Music in Worship - a reflection

Music Matters – September 2018

The Director of Music writes…

Music plays a central role in worship not just here at St Peter’s and All Saints’ of course, but in chapels, churches, cathedrals, mosques and temples around the country and around the world.  We sing hymns, we listen to choirs sing, we listen to the organ playing. As a musician, it is perhaps unsurprising that I believe music can communicate human emotions that can be difficult to express using spoken or written language.  Indeed, I’m sure many readers will recognise the sensation of hearing a piece of music – of any type – that sends a shiver down your spine, or that moves you in ways that you might find difficult to explain using words. When we gather together in church at moments of great emotion such as baptisms, weddings and funerals, we so often rely on music to express what we are feeling.

In our parish, we are proud to maintain what you might think of as a ‘traditional’ approach to music in church – we have an organ and we have a choir, we don’t have guitars and drum kits!  Each to their own, of course, but I believe that when we are in church, our worship should be something special, something different, something unique in our weekly routine – not using the same sort of language and the same style of music that we hear out on the street and on the TV or radio, but rather a type of language that makes us think about what we are saying and a style of music which lifts our hearts and minds to a higher place than the experience of daily life.  Furthermore, I believe that maintaining a tradition (yes, for its own sake) is important. Some of the music we sing or listen to in church has existed for centuries – it connects us with the past in a real and tangible way. At our monthly service of Compline, much of what the choir and congregation sings uses the monastic plainchant style; these ancient melodies have been sung in the church since at least the third century, and themselves derived from the chants of the Jewish temples at the time of Christ.  This represents something rather extraordinary – a real, solid connection to the time of the very foundation of Christianity. Indeed, apart from being exceptionally beautiful, I think there is also something profoundly comforting in the timelessness of this music – it has existed for centuries and will continue to exist long after we do (whilst, one could argue, genres of ‘popular’ music come and go). When my father died just over two years ago, I certainly found it very comforting to know that the music he loved and the music that he inspired me to love will continue to be performed and heard for centuries to come.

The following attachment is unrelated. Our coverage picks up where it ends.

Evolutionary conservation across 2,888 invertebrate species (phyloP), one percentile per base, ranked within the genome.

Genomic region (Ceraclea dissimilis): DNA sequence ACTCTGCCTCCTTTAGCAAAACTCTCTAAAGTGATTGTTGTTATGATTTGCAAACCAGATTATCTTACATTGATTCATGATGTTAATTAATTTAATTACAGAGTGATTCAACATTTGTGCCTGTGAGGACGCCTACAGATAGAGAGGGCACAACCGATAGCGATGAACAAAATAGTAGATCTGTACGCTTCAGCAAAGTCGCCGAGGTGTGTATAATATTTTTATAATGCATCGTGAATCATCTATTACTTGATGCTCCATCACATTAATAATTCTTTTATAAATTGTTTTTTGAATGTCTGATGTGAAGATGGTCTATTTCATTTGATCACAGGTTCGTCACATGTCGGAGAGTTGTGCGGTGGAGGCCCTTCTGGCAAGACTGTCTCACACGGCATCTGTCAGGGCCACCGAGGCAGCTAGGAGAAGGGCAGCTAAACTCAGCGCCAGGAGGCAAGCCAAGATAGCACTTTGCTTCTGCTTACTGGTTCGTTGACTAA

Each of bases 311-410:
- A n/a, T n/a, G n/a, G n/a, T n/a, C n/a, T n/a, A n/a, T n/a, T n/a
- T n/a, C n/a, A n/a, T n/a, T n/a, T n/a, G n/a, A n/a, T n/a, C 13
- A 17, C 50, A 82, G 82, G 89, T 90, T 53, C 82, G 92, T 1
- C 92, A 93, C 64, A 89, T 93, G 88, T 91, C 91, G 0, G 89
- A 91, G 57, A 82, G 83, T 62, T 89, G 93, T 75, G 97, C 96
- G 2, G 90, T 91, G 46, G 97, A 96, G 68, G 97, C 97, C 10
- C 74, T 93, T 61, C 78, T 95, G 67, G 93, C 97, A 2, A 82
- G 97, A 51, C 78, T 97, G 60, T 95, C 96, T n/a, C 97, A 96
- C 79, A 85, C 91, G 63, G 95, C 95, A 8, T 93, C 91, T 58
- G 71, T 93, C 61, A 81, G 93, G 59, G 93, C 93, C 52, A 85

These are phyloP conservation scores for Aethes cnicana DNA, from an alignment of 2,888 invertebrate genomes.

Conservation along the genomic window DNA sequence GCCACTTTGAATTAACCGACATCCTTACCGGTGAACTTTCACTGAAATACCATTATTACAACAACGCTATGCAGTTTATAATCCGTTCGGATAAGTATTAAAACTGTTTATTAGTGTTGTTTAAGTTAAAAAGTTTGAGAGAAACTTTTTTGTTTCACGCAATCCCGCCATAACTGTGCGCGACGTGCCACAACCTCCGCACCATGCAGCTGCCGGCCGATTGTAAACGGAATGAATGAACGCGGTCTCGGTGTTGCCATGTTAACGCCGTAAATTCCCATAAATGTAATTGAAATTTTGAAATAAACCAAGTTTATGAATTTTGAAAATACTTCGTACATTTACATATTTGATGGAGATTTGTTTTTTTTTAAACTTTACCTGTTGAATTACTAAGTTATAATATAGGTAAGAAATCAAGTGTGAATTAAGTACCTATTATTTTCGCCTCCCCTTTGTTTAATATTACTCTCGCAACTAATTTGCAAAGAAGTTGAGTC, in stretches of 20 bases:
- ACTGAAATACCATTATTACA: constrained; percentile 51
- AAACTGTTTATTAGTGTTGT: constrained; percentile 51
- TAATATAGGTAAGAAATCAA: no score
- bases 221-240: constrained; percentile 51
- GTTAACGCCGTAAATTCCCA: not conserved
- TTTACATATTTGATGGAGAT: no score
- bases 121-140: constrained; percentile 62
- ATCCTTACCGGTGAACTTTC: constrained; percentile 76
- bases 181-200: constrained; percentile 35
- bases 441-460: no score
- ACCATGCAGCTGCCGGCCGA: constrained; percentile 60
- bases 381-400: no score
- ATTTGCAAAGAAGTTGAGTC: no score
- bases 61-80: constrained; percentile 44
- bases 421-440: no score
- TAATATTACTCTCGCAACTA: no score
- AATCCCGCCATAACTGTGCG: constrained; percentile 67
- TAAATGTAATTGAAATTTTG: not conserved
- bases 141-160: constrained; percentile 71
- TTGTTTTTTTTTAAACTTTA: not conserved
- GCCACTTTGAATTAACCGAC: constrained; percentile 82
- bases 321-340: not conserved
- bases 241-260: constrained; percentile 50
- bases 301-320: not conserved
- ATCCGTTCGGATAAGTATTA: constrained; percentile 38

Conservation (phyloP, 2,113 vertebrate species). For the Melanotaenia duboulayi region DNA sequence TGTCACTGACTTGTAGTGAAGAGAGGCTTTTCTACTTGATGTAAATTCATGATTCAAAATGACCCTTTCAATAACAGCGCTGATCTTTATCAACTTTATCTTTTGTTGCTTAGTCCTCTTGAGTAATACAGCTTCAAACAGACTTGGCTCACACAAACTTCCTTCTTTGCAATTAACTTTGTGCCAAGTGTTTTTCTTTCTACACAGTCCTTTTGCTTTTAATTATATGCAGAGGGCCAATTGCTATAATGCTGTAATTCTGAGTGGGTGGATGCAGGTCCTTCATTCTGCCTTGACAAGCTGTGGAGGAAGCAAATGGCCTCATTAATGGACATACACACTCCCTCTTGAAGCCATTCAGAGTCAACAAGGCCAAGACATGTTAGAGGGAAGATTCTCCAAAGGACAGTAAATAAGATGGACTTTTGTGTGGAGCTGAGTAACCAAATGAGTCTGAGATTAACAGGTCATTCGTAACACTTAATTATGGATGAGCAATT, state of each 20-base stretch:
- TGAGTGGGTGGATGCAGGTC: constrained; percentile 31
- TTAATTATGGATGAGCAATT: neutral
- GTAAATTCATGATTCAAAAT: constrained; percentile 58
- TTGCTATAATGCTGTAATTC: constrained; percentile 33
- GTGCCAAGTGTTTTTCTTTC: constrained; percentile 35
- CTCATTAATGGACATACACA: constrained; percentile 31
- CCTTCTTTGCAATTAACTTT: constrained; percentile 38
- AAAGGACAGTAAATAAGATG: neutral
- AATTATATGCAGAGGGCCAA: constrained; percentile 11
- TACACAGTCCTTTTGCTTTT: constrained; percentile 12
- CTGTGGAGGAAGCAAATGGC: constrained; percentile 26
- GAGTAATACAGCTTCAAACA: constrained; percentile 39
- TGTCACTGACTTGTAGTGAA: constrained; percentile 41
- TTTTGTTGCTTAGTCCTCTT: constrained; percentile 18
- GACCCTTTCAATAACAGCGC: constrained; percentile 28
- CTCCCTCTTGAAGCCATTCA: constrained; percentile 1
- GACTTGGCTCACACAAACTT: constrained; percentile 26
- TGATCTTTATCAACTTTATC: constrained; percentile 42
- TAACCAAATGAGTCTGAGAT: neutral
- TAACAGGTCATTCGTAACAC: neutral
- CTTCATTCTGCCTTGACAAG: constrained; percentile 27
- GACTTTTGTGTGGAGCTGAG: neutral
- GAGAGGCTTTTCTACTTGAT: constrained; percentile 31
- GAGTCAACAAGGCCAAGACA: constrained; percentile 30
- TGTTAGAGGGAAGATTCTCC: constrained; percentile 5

The act of making music is also a powerful force for good.  Readers may be familiar with the West-Eastern Divan Orchestra; conducted and co-founded by the great Daniel Barenboim, its players are young musicians from Israel and from the Palestinian territories.  Whilst their respective governments fire rockets on one another, when these musicians sit next to each other and make music together there is no hostility – there can’t be – they must play with a united bow stroke and with a united breath.  As their conductor puts it “people who listen to each other, both musically and in all other ways, can achieve greater things.” Those of us who sing in a choir or play in an orchestra will know that musical ensembles are the ultimate example of collaboration – a section of violins, or a section of sopranos, altos, tenors or basses must play or sing with a single voice, not with a single singer or player sticking out, or imposing their way on others, but with everyone balanced to one other, united in a common purpose.

Music can communicate the deepest emotions of the human experience, it can connect us with our past, it can comfort us, it can encourage collaboration, friendship and a sense of common purpose.  Music, as Plato said, gives a soul to the universe, wings to the mind, flight to the imagination and life to everything.